So you just realised that in the same website you found "Login"and "Log in". Do you hesitate (like me) when choosing between Sign In and Sign Up?
The same button was labeled “Submit” in a page and “Save” in another? Did you find “New” and “Create” when uploading new content to your blog?
If “module”, “plugin” or “extension” are used to refer to one same concept, they might raise terminology inconsistencies in UX (User Experience).
Keep It Short and Sweet
The website has to speak the same language as its audience. Technical people tend to think terms like “stack overflow” and “fatal exception” make perfect sense. There should be more attention on how users think about what those buttons and words mean to them.
How to avoid terminology inconsistencies in websites?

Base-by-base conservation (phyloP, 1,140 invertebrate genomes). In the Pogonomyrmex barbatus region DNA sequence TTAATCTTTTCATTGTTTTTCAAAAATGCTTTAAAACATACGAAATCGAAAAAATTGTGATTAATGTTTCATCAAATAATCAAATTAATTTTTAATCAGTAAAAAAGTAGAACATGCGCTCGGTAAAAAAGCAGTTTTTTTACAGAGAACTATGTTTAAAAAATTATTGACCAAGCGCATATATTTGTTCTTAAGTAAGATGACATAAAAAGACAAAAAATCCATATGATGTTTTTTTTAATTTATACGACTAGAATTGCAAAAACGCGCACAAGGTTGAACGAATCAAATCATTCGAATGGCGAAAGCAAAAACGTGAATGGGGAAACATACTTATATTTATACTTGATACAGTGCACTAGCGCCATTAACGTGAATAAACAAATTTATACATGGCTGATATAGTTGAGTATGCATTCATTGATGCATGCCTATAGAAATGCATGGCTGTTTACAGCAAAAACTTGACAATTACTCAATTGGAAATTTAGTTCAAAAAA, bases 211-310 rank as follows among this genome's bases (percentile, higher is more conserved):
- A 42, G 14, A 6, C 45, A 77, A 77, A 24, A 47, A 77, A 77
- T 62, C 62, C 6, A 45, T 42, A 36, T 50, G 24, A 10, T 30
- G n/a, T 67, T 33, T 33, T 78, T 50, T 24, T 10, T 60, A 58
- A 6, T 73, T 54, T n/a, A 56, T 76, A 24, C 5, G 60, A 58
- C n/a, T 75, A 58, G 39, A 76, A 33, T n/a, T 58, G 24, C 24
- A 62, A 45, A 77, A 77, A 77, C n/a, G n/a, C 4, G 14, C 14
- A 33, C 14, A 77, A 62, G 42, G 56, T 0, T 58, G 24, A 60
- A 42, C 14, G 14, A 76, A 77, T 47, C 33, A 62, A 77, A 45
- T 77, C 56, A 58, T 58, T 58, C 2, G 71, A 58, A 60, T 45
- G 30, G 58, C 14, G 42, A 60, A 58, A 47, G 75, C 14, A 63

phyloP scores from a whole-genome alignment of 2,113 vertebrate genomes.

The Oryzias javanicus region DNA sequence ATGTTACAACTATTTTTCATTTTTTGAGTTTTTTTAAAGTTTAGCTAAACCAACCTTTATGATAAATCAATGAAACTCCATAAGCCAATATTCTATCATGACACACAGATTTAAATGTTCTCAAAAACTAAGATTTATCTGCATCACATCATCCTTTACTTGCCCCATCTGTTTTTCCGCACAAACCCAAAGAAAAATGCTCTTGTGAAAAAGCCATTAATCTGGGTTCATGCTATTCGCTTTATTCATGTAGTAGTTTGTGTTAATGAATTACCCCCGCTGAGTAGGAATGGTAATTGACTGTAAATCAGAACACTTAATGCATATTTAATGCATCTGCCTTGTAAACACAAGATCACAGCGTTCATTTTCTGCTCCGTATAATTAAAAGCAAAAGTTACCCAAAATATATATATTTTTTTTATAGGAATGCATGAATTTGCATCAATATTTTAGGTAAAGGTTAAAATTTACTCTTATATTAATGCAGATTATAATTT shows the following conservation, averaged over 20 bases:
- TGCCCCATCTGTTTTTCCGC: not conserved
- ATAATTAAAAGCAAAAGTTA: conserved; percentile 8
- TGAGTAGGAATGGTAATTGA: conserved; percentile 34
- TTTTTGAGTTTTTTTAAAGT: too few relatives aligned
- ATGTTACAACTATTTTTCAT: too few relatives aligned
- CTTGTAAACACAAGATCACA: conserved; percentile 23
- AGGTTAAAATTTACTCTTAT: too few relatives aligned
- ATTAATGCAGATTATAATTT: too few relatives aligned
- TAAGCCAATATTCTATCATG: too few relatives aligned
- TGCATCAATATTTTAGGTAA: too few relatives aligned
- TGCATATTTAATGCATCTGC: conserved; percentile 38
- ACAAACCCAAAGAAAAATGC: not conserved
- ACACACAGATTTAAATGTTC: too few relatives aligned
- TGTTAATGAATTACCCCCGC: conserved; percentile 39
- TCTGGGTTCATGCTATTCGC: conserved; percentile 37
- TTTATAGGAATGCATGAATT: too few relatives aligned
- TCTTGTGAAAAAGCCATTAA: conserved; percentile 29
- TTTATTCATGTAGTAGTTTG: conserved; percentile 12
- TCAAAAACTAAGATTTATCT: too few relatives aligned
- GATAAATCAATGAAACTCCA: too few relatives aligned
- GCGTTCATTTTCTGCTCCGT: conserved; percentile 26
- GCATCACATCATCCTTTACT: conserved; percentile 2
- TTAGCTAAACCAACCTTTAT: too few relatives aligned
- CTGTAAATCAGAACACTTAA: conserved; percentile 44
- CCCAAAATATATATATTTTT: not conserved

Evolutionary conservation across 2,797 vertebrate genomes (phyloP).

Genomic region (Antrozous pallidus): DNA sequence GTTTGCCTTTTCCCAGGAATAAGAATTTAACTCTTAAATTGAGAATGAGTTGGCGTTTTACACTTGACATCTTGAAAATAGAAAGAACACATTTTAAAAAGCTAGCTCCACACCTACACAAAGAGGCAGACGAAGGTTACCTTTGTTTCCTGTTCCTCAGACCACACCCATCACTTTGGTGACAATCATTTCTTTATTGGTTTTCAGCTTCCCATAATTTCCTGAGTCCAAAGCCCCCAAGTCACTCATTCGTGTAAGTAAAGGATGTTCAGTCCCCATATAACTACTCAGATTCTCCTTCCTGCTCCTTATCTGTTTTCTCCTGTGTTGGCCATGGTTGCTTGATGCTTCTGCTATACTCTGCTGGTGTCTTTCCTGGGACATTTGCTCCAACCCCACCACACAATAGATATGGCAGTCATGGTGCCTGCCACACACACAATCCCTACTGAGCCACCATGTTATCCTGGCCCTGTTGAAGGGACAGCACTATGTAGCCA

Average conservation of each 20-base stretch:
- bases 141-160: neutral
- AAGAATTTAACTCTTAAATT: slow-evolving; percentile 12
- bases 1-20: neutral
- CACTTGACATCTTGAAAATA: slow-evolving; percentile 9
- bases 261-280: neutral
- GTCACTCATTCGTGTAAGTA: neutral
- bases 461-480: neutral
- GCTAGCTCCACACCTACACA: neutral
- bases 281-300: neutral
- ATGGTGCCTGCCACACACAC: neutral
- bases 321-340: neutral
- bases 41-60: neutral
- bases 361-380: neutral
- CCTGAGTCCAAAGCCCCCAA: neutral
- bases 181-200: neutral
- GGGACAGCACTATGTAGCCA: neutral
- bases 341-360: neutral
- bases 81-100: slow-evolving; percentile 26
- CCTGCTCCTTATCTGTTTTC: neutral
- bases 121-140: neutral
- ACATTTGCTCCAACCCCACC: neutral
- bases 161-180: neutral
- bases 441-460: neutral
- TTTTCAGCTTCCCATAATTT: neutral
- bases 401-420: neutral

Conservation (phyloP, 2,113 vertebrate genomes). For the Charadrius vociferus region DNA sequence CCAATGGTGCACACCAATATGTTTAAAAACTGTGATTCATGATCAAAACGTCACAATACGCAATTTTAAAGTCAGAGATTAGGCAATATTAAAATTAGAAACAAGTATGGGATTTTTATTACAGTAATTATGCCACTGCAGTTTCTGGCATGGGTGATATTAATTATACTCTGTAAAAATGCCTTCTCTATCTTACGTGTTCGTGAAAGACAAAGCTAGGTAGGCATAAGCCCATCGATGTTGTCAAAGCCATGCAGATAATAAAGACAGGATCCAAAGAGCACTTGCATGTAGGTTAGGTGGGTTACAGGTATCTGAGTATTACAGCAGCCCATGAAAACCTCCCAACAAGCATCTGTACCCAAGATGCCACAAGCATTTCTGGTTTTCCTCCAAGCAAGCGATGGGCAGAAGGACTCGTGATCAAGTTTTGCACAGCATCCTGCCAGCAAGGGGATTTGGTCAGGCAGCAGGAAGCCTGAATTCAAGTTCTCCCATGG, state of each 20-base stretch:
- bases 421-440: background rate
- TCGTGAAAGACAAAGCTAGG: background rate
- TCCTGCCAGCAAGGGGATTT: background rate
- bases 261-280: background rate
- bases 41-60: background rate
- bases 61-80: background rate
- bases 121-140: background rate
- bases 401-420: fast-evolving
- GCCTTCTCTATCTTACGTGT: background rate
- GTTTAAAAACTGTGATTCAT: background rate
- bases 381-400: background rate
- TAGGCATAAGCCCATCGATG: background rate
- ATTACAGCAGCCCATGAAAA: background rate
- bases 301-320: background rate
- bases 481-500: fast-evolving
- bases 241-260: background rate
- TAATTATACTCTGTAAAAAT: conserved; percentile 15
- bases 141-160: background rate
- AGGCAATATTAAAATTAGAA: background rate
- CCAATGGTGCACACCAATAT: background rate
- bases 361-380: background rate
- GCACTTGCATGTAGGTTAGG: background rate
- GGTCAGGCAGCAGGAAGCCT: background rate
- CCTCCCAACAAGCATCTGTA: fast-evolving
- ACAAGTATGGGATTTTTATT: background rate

- Dear developer, put yourself in the shoes of the person who is accessing the website. You have to be able to use a terminology that can be undestood by the users.
- Check always that your website adopts the technical standards of the World Wide Web Consortium's (W3C) and the Web Accessibility Initiative (WAI).
- The standard terms and their definitions are given in platform style guides, such as the ones for Windows [Microsoft Corp., 2006], Macintosh [Apple Computer, 2006], and Java [Sun Microsystems, 2001] and the -standard User interface (UI) vocabulary for target platform (Microsoft Language Portal). TAUS Data is also very helpful.